1 July 2013
We are working with communities to prepare for storms during the Atlantic hurricane season which can potentially threaten lives and cause serious material damage.
Major hurricanes expected
US climate scientists have predicted the Atlantic hurricane season, which started on 1 June and lasts for six months, to be active.
Between 13 and 20 named storms are expected, of which between three and six will become major hurricanes.
With such strong winds and a high volume of rain, tropical storms and hurricanes are extremely destructive - they threaten lives, homes, businesses and crops.
The poorest communities have the fewest resources to cope with and bounce back from disasters like these.
Establishing emergency committees
Our partners equip community-led emergency committees to help vulnerable people at risk in the hurricane belt.
In El Salvador, partner PROCARES (Training Association Programme for the Reconstruction of El Salvador) established and trained emergency committees to help in the event of a storm.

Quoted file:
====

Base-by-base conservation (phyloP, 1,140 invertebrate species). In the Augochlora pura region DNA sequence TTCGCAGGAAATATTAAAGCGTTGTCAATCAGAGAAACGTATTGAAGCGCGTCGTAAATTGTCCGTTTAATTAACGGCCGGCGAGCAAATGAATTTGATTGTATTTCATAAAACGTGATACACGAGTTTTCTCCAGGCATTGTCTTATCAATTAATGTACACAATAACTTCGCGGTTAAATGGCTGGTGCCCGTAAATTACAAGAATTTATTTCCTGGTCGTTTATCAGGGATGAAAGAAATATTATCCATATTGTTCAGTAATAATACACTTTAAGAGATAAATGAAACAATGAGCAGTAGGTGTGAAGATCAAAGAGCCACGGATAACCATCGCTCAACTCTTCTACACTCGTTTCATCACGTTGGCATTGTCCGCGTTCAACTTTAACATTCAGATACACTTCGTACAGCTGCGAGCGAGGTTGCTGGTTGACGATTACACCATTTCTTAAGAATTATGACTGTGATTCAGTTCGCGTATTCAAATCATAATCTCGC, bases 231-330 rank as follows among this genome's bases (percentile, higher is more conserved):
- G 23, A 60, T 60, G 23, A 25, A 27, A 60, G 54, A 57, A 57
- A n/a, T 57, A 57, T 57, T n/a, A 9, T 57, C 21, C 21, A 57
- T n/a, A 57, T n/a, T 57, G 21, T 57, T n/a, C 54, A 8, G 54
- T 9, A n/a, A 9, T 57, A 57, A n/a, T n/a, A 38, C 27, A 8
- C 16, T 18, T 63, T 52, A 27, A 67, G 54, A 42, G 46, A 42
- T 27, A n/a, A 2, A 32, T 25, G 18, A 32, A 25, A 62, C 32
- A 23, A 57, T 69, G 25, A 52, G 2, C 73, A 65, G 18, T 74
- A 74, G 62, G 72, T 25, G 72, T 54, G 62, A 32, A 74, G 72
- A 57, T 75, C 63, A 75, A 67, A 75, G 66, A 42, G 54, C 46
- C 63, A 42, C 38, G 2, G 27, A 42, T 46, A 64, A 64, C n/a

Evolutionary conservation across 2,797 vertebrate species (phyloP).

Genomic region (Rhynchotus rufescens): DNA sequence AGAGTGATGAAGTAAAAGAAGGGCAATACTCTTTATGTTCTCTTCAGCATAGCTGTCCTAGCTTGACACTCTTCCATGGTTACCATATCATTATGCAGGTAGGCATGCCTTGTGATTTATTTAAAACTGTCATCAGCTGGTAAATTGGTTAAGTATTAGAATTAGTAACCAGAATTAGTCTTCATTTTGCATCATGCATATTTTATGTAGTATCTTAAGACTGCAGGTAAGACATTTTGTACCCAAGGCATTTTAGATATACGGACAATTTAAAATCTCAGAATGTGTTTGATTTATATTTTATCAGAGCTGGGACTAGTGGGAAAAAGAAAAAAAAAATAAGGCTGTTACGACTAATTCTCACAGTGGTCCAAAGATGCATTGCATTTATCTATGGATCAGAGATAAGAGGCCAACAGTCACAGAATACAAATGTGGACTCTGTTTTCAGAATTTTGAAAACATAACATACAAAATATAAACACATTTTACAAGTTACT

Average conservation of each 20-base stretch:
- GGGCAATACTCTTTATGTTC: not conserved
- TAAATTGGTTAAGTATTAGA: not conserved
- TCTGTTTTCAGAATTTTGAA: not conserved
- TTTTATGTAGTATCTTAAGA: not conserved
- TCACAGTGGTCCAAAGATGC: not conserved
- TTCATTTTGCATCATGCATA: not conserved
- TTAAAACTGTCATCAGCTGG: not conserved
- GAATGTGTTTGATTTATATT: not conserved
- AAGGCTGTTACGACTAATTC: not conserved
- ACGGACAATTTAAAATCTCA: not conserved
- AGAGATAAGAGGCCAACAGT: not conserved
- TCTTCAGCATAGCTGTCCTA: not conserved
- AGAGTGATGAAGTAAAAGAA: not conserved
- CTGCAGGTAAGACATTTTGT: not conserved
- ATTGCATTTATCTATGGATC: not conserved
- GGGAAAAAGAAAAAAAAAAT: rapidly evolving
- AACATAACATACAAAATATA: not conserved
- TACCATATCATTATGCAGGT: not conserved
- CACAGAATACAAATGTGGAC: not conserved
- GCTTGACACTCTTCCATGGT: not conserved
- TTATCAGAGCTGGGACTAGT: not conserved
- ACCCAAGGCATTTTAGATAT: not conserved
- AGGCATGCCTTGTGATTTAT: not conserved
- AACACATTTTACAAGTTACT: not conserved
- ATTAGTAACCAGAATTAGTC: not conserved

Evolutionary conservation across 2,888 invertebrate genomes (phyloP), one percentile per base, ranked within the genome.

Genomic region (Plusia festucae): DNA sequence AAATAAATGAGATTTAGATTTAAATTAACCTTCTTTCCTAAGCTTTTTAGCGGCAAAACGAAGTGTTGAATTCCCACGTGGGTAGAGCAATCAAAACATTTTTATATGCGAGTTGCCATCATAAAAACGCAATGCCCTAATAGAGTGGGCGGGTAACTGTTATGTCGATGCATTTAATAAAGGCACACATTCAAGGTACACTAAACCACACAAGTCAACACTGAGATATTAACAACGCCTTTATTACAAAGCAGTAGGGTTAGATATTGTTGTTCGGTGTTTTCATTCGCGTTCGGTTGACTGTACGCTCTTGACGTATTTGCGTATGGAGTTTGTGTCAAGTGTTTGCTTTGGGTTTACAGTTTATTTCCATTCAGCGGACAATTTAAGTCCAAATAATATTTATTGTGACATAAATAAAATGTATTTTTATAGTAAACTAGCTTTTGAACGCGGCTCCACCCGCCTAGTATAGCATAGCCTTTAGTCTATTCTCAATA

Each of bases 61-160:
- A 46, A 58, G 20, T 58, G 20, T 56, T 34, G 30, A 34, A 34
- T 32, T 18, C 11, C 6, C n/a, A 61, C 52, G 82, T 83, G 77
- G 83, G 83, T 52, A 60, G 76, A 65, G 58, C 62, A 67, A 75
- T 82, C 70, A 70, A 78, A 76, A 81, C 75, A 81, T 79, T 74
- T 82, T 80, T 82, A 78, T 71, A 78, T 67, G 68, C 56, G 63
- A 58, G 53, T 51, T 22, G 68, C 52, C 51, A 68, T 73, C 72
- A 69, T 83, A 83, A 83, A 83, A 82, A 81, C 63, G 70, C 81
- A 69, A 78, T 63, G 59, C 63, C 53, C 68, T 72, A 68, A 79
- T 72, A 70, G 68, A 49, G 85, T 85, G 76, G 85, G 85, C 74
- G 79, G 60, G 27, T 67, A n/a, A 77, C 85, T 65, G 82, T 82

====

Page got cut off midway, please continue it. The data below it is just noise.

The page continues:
Mauricio Cruz, left, has been trained by PROCARES to coordinate a group of 10 community emergency committees in his region to prepare in advance of the hurricane season.
Back in October 2011, El Salvador’s most devastating cyclone in history, ‘Tropical Depression Twelve-E’ struck - rains lasted for more than 10 days.
Mauricio explains: ‘When the rainy season started, we began monitoring the level of the rivers. We also did simulations, and we had early warning systems.’
Following the storm warnings in October 2011, Mauricio sent a team of eight young people to go round to communities warning people to leave their homes.
‘Radios are very important’ explains Mauricio. ‘They help us alert the brigades and evacuate the communities. We also used boats to rescue people, especially isolated families.’
Unfortunately one person in Mauricio’s area died, but given the extent of the flooding, it is a testament to the emergency committees, the evacuation brigades and the early warning systems that nobody else lost their life.
Through emergency committees, Christian Aid partners are having a big impact in the hurricane region.
Not only are they giving physical resources to communities such as radios, boats and shelters to help them in an emergency, they are also equipping communities with leadership, organisational and lobbying skills.
This support is truly sustainable as these are skills that communities will be able to use for years to come.
Please help us to continue to help communities like Mauricio’s by donating to Christian Aid today.